The present data refer to a five-generation CMT1X family of Polish origin, in which a novel Cys179 Gly mutation was identified in the proband (IV:7), and in her son.
Till now, two other substitutions (Cys179Arg and Cys179Tyr) have been reported in codon 179 of the Cx32 protein. However as no clinical or electrophysiological findings were given for them, it was impossible to compare our patients with the CMT1X phenotype associated with these two mutations (9, 10).
The phenotype of the CMT1X family here described is typical, the location of Cys179Gly mutation occurring within a highly-conservative CysX4CysX5Cys motif of the second extra-cellular loop of the Cx32 protein. In fact it was assumed that the change of any one of these cysteine residues into a serine residue will result in an complete loss of function.
Studies performed in the oocyte-pairing system (11) have shown that both Gly179Cys mutated hemi-channels, and a mixture of the wild-type and Cys179Gly protein, result in a loss of function of the Cx32 ion channel (lack of junctional conductance). Thus, in at least functional terms, Gly179Cys could be classified as a loss-of-function mutation, similar to nonsense or deleted variants of GJB1. However this observation seems in contrast with the mild phenotype for CMT1X disease, observed in our family, if compared with the severe phenotype (early-onset neuropathy associated to marked functional disabilities) usually described in patients harboring nonsense mutations of the GJB1 gene (4, 12).
The relationship between the severity of the CMT1X disease and the cell effects of the different GJB1 gene mutations is still controversial (13). A preliminary genotype-phenotype correlation between the type of mutations (frameshifts, deletions and premature truncations) in the GJBJ gene and the severity of clinical course, showed that a more severe phenotype in CMT1X is caused by missense mutations (14). Hahn et al. (12) on the other hand, suggested that missense mutations of the GJB1- located in the cytoplasmic loop and the second trans-membrane domain - segregate with a mild CMT1X phenotype, whereas mutations at all other locations of the connexin 32 result in a severe CMT1X phenotype with an early age at onset and severe disability. Liang et al. (15) did not confirm these data in an extended study on patients with CMT1X carrying the F235C missense mutation. In fact they described this mutation in a severely affected 14-year-old girl with high-degree of scoliosis and markedly reduced motor-nerve conduction velocities (18-20 m/sec), although functional studies showed that F235C mutation results in open hemi-channels affecting cell viability.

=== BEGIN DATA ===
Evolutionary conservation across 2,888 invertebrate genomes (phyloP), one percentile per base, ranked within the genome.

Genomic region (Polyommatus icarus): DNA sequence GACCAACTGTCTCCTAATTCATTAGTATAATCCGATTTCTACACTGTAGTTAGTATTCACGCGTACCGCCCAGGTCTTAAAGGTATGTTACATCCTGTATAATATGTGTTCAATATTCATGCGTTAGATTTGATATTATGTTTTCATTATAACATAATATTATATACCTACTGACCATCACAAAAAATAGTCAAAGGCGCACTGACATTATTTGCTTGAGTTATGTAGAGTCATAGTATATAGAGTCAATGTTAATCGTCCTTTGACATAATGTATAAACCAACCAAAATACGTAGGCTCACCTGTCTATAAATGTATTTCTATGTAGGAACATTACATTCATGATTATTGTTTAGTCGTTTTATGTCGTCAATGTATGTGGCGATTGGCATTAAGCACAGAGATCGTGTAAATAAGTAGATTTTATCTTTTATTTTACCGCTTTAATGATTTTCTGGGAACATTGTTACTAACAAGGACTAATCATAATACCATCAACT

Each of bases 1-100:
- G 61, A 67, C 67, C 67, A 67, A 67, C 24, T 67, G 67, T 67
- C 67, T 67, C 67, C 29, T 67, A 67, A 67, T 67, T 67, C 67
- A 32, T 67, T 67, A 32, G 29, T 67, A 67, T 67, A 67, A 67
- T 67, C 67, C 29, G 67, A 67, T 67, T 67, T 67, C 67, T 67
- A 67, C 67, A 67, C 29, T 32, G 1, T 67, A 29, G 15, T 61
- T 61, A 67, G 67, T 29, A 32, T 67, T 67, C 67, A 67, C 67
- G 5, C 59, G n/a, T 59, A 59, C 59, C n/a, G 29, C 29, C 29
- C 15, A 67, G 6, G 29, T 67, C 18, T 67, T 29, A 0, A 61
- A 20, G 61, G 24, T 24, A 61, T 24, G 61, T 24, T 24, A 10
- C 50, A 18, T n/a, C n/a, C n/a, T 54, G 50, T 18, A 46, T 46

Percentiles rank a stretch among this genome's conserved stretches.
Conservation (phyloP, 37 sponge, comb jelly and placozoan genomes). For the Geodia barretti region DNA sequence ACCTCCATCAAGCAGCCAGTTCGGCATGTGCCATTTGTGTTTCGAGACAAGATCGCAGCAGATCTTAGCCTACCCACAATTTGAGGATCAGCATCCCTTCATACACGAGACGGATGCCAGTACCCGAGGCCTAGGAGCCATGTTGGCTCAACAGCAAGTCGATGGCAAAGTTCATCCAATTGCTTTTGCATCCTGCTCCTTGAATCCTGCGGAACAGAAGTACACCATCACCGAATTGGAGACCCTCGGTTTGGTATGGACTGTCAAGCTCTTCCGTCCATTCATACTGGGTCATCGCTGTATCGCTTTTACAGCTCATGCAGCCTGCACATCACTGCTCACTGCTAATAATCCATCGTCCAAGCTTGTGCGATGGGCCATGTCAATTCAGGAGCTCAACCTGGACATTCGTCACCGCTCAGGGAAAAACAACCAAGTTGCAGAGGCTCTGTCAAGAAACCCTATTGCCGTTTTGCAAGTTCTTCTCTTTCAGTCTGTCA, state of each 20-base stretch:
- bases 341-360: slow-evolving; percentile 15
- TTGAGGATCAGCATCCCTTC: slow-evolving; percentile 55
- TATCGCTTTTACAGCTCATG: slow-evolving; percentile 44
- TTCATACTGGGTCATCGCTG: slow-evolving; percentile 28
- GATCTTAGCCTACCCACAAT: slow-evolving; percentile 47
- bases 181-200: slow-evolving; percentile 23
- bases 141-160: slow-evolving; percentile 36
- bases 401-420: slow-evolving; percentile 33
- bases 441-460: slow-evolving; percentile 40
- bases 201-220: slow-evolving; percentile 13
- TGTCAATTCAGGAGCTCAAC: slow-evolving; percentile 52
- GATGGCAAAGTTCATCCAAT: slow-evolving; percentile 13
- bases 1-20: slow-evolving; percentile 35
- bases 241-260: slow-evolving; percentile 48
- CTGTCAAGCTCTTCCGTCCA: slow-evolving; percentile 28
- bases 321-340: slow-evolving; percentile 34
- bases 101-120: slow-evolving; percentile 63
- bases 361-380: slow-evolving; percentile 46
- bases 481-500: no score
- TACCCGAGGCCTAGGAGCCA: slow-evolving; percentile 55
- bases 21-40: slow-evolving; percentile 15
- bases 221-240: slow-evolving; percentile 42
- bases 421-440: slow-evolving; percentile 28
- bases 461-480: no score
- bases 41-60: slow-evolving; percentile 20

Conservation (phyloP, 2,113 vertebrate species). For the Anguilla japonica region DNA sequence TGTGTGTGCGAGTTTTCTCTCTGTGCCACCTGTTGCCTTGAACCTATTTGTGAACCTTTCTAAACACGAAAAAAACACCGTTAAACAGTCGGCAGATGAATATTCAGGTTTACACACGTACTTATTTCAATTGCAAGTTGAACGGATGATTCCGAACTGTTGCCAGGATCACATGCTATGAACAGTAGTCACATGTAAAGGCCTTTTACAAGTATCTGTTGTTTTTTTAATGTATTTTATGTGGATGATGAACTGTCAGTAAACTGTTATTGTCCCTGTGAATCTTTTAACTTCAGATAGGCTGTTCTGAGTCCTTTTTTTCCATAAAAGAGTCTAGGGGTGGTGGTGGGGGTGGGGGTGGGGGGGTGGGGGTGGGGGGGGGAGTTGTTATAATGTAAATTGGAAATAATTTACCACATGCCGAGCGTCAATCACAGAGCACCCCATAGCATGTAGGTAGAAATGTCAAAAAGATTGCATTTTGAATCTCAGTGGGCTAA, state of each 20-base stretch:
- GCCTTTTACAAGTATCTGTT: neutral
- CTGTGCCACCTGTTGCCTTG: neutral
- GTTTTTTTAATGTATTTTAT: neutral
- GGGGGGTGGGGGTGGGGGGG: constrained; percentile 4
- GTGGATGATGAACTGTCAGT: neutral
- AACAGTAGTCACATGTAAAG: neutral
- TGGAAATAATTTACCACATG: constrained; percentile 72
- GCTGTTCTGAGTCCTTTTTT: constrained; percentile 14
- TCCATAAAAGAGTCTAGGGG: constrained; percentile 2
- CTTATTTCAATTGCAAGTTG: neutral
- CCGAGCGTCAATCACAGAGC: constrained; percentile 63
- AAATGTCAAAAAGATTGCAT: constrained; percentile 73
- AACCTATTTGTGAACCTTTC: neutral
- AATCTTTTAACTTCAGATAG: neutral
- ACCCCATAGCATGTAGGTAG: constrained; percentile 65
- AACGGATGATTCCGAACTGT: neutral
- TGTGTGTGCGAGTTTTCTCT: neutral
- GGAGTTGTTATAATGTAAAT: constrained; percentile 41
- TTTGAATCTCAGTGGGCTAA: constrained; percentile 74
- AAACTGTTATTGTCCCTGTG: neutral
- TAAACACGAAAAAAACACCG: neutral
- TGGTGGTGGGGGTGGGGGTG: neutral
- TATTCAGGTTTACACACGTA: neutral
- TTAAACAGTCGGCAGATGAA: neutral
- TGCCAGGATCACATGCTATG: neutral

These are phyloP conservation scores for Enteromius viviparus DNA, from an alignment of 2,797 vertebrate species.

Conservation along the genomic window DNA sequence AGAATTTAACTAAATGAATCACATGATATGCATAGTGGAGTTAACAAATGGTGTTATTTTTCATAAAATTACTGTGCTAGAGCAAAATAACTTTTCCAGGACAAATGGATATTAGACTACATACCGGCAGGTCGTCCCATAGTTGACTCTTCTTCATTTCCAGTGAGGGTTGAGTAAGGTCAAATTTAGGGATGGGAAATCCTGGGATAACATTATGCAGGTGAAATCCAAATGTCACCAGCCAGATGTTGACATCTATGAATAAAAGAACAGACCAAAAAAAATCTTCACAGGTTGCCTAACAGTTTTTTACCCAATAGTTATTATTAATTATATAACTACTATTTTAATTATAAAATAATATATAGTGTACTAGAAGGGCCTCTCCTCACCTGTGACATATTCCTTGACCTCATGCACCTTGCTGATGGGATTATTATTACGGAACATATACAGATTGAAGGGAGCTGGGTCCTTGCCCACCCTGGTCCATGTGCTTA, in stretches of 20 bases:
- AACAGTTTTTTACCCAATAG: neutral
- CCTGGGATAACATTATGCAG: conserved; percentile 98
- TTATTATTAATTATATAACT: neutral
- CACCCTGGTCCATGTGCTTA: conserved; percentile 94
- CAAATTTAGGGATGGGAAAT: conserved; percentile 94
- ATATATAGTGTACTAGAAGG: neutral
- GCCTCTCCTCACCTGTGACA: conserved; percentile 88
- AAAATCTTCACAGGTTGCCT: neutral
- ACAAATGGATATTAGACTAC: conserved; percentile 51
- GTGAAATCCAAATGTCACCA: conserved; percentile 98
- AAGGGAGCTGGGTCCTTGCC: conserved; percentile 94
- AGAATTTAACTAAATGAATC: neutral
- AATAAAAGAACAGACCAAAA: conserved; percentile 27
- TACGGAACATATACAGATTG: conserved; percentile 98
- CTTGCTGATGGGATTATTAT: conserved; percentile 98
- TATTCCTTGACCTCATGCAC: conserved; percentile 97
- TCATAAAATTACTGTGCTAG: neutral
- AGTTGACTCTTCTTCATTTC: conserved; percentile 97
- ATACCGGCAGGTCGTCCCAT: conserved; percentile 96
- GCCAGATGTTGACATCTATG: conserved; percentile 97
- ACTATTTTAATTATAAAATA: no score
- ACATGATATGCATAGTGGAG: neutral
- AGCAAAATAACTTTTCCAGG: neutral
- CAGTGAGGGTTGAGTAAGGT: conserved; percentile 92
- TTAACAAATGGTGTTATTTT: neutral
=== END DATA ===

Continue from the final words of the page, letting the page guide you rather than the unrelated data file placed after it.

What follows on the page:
The relationship between the clinical severity of CMT1X and the intra-cellular retention of Cx32 mutants was also investigated for a set of GJB1 gene mutations. By this approach, it was possible to assume that Cx32 mutants retained in transfected cells, resulted in a more severe phenotype than those reaching the cell surface (16). This hypothesis was not confirmed in the study of Shy et al. (13) who analyzed a large cohort of CMT1X-affected males harboring 28 different GJB1 gene mutations. They demonstrated that the degree of clinical disability in CMT1X-affected patients does not correlate with specific GJB1 gene mutations, nor with the type of mutation (deletion, frameshift or missense mutation). Furthermore a marked clinical variability was observed even in patients harboring the same mutation (13).
Our results are in agreement with those reported in studies carried out on large groups of CMT1X patients. A loss-of-function mechanism of GJB1 gene mutations has been recently proved in studies on transgenic mice expressing the T55I and R75W point mutations (17). However a larger number of CMT1X Cys179Gly mutated families need to be characterized, at clinical and electrophysiological levels, to determine the spectrum of clinical variability in this disease.
The Authors thank the members of the family for active participation in the research and are grateful to Mrs. Jadwiga Kędzierska for the skillful technical assistance.
The study was supported by grant No. NN 402276336 of Polish Ministry of Science and Higher Education, entitled: The variability of CMT1A clinical course in the light of the studies of PMP22 gene.